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What is the right rotor diameter for your Big Brake Kit?

What is the right rotor diameter for your Big Brake Kit?

So you've decided on a big brake kit - but in the case of the systems offered at you will see there are usually multiple sizes of rotors to choose from. 

So which rotor size should you choose?

The first factor is the wheel size.  Our common rotor sizes of 343mm, 355mm, and 380mm rotors, the minimum wheel diameter is 17", 18", and 19" respectively.  Naturally most people want the largest rotor they can find, because it generally provides more braking torque and, frankly, looks better.

But do you always want to choose the largest diameter rotor you can fit?

In simple terms, the idea that "bigger is better" applies to brakes on cars. However, this philosophy comes with a cost—both in terms of money and the added weight.

Frequently most of our brake systems, regardless of rotor diameter, can outbrake the grip of the tires, so for non competition use, this isn't really a huge factor though.  ...but for heavy duty applications larger rotors also provide a place to temporarily store heat. Heat is the worst enemy of braking.

Larger rotors have more surface area to cool, making them more resistant to brake fade and more thermal mass, meaning it can store more heat. The larger diameter provides a mechanical advantage even after fade sets in, resulting in better performance under braking stress.

There are different types of rotors—vented, slotted, and drilled—that improve cooling and resistance to fade. Vented rotors are the best for cooling, while slotted and drilled rotors help prevent fade. Fade occurs when the brake pads heat up, creating gas pressure between the pad and rotor. The slots and holes in slotted and drilled rotors provide an outlet for the gas, reducing fade compared to solid rotors.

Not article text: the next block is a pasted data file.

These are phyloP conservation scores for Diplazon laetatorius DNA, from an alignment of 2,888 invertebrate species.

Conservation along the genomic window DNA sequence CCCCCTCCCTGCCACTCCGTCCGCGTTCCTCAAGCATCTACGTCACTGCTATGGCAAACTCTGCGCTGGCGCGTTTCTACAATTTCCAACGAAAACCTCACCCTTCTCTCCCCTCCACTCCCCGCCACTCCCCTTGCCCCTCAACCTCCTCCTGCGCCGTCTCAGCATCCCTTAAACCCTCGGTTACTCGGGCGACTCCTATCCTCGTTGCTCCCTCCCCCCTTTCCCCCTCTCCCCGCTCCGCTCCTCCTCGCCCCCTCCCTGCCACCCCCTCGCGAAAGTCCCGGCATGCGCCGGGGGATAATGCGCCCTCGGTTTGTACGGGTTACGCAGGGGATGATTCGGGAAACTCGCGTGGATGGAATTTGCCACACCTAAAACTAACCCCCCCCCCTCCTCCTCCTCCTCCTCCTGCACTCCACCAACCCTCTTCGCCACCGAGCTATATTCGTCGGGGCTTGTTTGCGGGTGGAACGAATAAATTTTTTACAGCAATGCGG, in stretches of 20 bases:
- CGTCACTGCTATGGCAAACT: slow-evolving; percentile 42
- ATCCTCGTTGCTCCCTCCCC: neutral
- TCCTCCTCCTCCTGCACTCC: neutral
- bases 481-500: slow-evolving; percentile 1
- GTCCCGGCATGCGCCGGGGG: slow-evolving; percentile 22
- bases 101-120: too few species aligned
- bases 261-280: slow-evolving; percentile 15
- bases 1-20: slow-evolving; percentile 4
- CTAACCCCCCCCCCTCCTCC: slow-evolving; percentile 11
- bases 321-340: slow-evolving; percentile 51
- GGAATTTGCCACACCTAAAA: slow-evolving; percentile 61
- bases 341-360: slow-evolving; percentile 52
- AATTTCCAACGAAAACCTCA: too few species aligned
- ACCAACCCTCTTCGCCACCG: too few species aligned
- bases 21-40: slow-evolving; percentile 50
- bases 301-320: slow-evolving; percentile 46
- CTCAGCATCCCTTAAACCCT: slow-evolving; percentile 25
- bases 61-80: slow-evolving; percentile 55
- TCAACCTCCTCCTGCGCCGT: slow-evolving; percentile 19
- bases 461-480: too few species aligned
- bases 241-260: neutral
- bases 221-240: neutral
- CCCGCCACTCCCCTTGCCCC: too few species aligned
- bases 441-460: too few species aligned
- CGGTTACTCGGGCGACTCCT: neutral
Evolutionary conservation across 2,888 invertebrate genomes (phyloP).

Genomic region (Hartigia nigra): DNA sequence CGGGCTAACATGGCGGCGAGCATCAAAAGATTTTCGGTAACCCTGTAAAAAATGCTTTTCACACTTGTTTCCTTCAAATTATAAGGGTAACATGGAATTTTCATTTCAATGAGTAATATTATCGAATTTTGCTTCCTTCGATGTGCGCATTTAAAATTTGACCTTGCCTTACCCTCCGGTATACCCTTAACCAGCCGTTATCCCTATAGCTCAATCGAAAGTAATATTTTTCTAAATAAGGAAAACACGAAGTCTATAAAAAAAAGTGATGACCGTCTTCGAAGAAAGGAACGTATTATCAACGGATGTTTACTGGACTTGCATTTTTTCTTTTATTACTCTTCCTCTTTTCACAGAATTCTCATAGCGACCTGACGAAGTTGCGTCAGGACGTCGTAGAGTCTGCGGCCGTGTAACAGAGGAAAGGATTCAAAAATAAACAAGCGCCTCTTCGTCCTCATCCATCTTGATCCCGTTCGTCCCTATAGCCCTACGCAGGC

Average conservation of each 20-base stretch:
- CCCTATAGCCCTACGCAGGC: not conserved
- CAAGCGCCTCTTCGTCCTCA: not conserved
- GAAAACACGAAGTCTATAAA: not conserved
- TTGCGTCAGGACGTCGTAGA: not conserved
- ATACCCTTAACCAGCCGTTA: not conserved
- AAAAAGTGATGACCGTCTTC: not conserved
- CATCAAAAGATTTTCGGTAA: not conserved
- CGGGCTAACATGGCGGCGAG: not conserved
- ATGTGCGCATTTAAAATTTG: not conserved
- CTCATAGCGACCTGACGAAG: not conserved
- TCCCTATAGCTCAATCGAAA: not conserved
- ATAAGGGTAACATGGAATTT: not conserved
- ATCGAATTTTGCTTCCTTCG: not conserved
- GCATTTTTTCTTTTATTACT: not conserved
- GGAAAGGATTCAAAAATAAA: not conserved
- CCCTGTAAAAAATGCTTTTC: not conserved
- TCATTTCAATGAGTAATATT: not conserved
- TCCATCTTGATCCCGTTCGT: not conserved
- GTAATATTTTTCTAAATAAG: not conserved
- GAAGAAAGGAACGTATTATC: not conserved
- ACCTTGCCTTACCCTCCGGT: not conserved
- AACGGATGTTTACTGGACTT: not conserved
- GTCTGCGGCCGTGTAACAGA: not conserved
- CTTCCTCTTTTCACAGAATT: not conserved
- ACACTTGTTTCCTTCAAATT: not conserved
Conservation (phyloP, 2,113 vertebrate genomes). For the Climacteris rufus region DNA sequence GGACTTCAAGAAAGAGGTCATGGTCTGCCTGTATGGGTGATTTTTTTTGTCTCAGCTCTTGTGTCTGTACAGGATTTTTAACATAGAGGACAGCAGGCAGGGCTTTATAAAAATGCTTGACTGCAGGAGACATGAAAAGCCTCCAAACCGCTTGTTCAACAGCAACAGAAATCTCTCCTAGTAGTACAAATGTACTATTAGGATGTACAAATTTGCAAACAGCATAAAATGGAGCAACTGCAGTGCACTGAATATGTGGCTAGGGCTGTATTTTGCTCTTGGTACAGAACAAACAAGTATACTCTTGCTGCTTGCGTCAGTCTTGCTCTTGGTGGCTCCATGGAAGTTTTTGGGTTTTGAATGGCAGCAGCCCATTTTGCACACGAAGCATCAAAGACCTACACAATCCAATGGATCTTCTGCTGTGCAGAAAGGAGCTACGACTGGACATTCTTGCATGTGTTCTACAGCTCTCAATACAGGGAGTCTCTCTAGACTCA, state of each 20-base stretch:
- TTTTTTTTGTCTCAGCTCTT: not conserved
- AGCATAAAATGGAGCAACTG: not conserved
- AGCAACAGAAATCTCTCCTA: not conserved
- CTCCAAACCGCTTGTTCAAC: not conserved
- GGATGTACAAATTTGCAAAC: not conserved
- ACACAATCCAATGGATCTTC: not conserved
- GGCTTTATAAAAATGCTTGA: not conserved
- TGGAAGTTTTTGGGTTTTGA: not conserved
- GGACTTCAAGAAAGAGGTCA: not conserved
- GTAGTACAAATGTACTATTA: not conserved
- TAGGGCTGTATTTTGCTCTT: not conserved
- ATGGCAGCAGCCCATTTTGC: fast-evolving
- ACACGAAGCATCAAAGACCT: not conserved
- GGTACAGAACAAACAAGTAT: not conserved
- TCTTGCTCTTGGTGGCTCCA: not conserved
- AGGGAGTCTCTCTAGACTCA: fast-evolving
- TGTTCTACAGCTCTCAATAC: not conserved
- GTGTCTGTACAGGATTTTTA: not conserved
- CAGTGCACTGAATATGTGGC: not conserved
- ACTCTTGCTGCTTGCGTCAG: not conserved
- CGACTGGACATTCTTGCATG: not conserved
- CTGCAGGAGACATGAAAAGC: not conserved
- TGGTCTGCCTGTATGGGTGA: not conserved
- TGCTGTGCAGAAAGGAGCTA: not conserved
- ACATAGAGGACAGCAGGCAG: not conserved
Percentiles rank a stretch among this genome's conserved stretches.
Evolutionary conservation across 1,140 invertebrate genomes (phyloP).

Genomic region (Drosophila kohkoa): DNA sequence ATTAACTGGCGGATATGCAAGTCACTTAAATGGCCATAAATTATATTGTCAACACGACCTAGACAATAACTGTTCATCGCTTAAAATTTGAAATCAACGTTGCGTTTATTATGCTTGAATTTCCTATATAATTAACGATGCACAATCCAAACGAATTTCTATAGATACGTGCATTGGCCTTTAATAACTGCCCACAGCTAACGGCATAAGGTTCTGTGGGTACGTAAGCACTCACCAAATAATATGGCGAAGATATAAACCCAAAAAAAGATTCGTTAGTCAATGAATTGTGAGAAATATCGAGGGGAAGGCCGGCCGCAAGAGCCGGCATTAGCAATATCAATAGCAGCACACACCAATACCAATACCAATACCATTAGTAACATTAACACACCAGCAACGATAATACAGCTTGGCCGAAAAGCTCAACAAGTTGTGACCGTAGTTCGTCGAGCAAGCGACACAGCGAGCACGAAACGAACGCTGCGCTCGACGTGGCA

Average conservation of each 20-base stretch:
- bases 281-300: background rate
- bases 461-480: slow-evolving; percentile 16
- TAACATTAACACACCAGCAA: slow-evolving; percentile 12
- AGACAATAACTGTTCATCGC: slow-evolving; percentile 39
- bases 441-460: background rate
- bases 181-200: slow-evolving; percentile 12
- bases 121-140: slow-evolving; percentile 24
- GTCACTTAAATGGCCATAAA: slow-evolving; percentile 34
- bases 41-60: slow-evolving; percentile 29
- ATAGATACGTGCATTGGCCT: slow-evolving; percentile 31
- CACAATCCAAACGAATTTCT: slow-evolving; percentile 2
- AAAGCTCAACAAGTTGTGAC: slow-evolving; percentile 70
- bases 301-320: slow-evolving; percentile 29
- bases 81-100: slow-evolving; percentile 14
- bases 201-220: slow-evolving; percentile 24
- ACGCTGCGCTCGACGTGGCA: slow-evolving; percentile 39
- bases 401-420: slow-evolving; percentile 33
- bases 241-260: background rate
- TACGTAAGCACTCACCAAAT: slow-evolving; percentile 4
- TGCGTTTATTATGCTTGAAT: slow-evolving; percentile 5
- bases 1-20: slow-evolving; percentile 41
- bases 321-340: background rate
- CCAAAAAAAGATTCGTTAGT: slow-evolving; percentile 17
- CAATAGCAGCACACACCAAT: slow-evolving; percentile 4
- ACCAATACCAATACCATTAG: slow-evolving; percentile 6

If you compare a smaller vented, slotted, and drilled rotor to a larger solid rotor, the smaller one will be lighter. However, the optimal balance between weight and performance is not always straightforward. Vented, slotted, and drilled features add to the cost, but having more material and weight also increases the cost.

In racing cars, you often find vented, slotted, and drilled rotors because they experience frequent braking with minimal cooling time, leading to rapid heat buildup. If you watch a Formula 1 race at dusk, you might even see the brake rotors glowing red-hot. Regular cars, on the other hand, typically have fewer stops from top speed, allowing for more cooling time between braking events.

Of course its not just about the rotor size.  Phil Stubbs, president of Alcon US discusses some other factors to consider:

So, what to choose?

Generally we would recommend selecting a rotor that is as large as you can safely fit in the wheel.  Unsprung weight increases, but modern suspension systems are much more capable of managing this.

The reason we suggest a larger rotor is for the heat capacity.  Smaller rotors will stop very well the first few times, but with heat buildup through repeated hard stops, they will lose performance faster than a larger rotor.


Next article Finding the Right Brake Pad

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